By Lisa Rapaport
More American and Canadian teens are vaping than ever before, according to a new study, and researchers say the availability of e-cigarettes with more nicotine may partly explain the trend.
The study team examined data on smoking and vaping by youth in Canada, England and the U.S. and found that between 2017 and 2018, the proportion of 16- to 19-year-olds who reported vaping in the past 30 days rose by almost 50% in the U.S. and nearly doubled in Canada, while remaining relatively constant in the UK.
The proportion of teens who said they had vaped in the previous 30 days rose in Canada from 8.4% in July-August 2017 to 14.6 % in August-September 2018, and in the U.S. from 11.1% to 16.2% while remaining stable at just under 9% in the UK.
“2018 marked the point at which new vaping technology started to take over the market, led by JUUL,” said David Hammond of the School of Public Health at the University of Waterloo in Canada, who led the study.
“The vapor from these products has a different chemistry that allows them to deliver very high levels of nicotine, similar to regular smoked cigarettes,” Hammond said by email. “However, England has set maximum limits on nicotine concentrate, which cuts the nicotine level in half compared to the same brands sold in Canada and the U.S., and England has also more strict rules on advertising of e-cigarettes than the other two countries.”
JUUL debuted its e-cigarettes in the U.S. in 2015 and now commands more than half the market, researchers note in The BMJ. JUUL became available in the UK in July 2018 and in Canada in September 2018.
Teen use of JUUL e-cigarettes increased in all three countries during the study period. The proportion of U.S. adolescents who reported JUUL was their usual brand surged threefold between 2017 and 2018 from 1% to 4.5%.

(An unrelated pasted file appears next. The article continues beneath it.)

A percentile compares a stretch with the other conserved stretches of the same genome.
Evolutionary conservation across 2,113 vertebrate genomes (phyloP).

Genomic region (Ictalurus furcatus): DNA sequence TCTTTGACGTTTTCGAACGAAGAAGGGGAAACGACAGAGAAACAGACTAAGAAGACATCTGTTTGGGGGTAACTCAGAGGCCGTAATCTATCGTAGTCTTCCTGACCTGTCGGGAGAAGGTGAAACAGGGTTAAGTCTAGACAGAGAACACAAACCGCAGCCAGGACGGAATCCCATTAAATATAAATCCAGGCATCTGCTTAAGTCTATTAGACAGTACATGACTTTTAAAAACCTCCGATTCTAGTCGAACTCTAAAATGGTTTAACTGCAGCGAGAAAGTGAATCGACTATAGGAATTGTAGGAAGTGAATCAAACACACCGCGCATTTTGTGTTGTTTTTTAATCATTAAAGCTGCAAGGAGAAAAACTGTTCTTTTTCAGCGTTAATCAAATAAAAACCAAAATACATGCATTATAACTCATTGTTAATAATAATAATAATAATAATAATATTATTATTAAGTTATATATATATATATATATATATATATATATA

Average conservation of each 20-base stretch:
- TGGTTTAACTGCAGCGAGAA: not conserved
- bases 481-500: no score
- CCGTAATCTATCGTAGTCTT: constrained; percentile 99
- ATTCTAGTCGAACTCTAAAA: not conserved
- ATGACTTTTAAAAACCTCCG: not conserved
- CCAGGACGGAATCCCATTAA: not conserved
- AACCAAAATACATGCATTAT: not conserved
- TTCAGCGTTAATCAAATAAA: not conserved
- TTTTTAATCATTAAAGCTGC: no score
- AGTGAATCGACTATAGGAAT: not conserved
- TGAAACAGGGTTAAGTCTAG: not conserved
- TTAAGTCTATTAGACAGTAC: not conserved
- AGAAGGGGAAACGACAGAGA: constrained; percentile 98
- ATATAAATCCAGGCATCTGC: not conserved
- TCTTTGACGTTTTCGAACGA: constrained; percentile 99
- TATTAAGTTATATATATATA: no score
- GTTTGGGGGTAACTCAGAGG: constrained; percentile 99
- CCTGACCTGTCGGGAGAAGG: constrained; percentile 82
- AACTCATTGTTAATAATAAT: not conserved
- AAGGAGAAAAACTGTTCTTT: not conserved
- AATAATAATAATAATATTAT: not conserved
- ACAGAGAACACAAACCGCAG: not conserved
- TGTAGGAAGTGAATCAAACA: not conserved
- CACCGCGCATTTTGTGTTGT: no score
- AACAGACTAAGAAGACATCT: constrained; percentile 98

Many youth think vaping is not harmful and many are unaware of the nicotine levels in the current generation of products, Hammond said. He added, “Parents and kids should know that these products are capable of producing addiction and may have long term health risks from exposing the lungs to chemicals from e-cigarettes.”
Some previous studies suggest that teens who vape may also be more likely than those who don’t to start smoking traditional cigarettes and marijuana.
Big tobacco companies, including Altria Group Inc, Lorillard Tobacco Co and Reynolds American Inc, are all developing e-cigarettes. The battery-powered devices feature a heating element that turns liquid containing nicotine and flavorings into a cloud of vapor that users inhale.
In an emailed statement, JUUL said, “We don’t want any non-nicotine user to use our products, especially youth,” JUUL said in an emailed statement. “We agree with the authors of the study about the need to find ‘the optimal regulatory balance that provides smokers with reasonable access to these products, while restricting features of such products that appeal to youth . . . ‘ and our actions to prevent underage use reflect that. We have taken aggressive action in both the U.S. and Canada to combat underage usage of our products while preserving the opportunity for adult smokers to switch from combustible cigarettes.”
One limitation of the study is that it relied on teens to truthfully report any vaping or smoking. Another drawback is that a one-year study may not necessarily reflect what would happen with vaping trends in the future.
Still, parents should talk to children and teens about the dangers of smoking and vaping, said Professor Linda Bauld, chair of public health at the College of Medicine and Veterinary Medicine at the University of Edinburgh, UK, who coauthored an editorial accompanying the study.
“Parents should explain that vaping products are for adult smokers trying to quit, not teenagers who have never smoked,” Bauld said by email.
“Vaping is less harmful than smoking, that’s why it is a good option for adult smokers,” Bauld said. “But that doesn’t mean that it is risk free and it is better for teenagers to use nothing – no vaping, no smoking.”